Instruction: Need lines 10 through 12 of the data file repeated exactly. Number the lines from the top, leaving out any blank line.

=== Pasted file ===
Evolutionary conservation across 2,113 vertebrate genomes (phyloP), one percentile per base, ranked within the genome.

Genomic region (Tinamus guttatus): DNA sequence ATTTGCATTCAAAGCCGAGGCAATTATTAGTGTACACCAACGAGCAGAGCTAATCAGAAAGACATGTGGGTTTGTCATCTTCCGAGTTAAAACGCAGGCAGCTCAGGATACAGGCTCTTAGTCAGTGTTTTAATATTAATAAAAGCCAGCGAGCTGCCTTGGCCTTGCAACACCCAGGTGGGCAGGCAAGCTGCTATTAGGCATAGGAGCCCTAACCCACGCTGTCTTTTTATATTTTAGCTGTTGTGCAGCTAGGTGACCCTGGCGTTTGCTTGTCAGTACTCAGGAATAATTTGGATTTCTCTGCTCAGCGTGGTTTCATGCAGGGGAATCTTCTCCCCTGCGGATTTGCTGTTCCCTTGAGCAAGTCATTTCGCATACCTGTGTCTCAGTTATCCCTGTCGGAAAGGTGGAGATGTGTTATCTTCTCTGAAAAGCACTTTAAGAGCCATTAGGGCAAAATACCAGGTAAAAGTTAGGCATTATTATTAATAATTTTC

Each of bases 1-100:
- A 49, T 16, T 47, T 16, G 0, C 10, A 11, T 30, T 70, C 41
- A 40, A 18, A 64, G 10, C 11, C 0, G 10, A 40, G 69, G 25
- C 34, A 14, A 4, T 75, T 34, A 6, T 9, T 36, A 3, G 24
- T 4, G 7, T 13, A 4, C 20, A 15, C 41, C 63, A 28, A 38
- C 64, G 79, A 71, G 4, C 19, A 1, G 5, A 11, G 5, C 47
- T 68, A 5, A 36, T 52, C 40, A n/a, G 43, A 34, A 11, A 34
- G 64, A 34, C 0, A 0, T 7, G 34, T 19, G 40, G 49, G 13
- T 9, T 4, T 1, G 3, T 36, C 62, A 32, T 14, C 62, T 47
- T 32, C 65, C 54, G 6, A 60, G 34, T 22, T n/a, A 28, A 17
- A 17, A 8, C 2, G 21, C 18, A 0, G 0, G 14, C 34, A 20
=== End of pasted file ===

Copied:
- G 64, A 34, C 0, A 0, T 7, G 34, T 19, G 40, G 49, G 13
- T 9, T 4, T 1, G 3, T 36, C 62, A 32, T 14, C 62, T 47
- T 32, C 65, C 54, G 6, A 60, G 34, T 22, T n/a, A 28, A 17